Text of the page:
• Enclave: This settlement is a stronghold of a particular race, ethnicity, or culture – and will draw more members of that group, people who need things that group does (or are believed to do) particularly well, and visitors who wish to visit an exotic town, in a self-perpetuating feedback loop. Appropriate racial, ethnic, or cultural speciality items will be easily available. Merchants and businesses targeting outsiders will shamelessly pander to relevant stereotypes.
    • Add Administrators (d8, d6) representing the group in question and everyone else in relation to said group. Add (d8, d4) Specialists in group-related fields. Group-related items are available at 75% of the normal cost, but sell for only 40%. Add 1d4+1 businesses, small districts, or similar showcasing the various stereotypes for visitors and tourists.
  • Established: This Settlement is OLD, with a history that goes back many generations. Some of its reasons for existing may have passed, but tradition and accumulated infrastructure has become a reason of it’s own. This is a common status for Settlements that were once entryways to new lands.
    • Double the budget for magical and mundane infrastructure. Add (City Level) facilities – libraries, schools, art studios, tourist attractions,historical or haunted locations, or similar – with centuries-old reputations (which the locals will gladly fill you in on in excruciating detail).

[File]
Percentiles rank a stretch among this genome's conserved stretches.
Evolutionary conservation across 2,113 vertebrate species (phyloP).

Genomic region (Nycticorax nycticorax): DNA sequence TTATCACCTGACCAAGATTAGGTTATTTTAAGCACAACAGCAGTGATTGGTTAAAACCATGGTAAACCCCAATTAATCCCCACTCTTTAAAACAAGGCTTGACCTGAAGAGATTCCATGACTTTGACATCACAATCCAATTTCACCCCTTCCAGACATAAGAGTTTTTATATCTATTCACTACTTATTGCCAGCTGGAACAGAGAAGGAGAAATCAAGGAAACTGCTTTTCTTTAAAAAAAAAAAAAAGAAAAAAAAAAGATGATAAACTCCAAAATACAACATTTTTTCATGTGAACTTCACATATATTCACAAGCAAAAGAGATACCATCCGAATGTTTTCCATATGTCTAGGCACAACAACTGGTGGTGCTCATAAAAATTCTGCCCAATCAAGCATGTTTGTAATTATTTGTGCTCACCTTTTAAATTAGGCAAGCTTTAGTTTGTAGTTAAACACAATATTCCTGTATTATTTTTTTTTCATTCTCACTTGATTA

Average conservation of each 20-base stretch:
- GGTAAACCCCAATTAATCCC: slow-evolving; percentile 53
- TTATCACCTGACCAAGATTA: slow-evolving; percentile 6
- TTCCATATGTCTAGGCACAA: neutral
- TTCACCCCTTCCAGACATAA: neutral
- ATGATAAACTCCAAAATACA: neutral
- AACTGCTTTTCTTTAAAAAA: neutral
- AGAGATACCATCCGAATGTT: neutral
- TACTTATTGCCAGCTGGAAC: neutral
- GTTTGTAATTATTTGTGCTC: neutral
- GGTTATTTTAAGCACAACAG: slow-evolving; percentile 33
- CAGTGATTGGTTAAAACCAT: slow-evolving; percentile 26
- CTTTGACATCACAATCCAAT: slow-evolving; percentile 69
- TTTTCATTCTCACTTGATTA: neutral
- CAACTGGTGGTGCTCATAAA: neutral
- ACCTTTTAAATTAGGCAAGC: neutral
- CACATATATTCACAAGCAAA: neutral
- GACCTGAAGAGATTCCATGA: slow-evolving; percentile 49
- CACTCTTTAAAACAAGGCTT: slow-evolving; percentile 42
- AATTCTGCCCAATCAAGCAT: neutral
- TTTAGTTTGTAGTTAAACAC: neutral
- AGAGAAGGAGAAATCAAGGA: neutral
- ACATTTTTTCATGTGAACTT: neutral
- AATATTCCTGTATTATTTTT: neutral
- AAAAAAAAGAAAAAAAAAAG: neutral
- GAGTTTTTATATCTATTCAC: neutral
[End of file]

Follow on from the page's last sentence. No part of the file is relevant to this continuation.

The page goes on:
• Guilds (Large Town and up only): This Settlement is a center for major guilds of factions – not the minor guilds of carpenters and weavers, nor the loose clubs of the (highly individualistic and contentions) major spellcasters – but the associations of those who have some power, but not enough to negotiate with the great on equal terms. Guilds of Mercenaries, Adventurers, Rogues, Assassins, and Scouts, Witch’s Covens, Warlock Cults, and more may all have a strong presence in town – commonly offering their members access to Hearthstones and/or Package Deals. While these are generally of some use to primary casters, their benefits tend to be focused on meeting the needs of more mundane types. Such a town is also likely to boast a few extra high-level types.
    • Add (City Level – 4) “guilds” of interest to adventurers which offer appropriate members who base themselves in the city some significant benefits. For an example, the Mercenaries Guild might offer a Package Deal, or boost a warrior-types effective level by one when it comes to calculating Wealth By Level (via getting special deals and using in-house facilities if anyone asks for an in-game reason), or offer access to a Hearthstone – or even offer more than one of those benefits. Such guilds invariably focus on “Low Tier” character types, offering little or no benefit to “High Tier” types.
  • Hub: The site is a natural nexus for resource processing – perhaps where coal from the valley, metals from the mountains, lumber from the northern forest, and herds being driven up from the southern plains, all tend to come together. It is a setting of manufacturing and industry.
    • Mundane equipment suited to the level of the settlement costs only 75% as much as usual here, but sells for only 40% of its base value.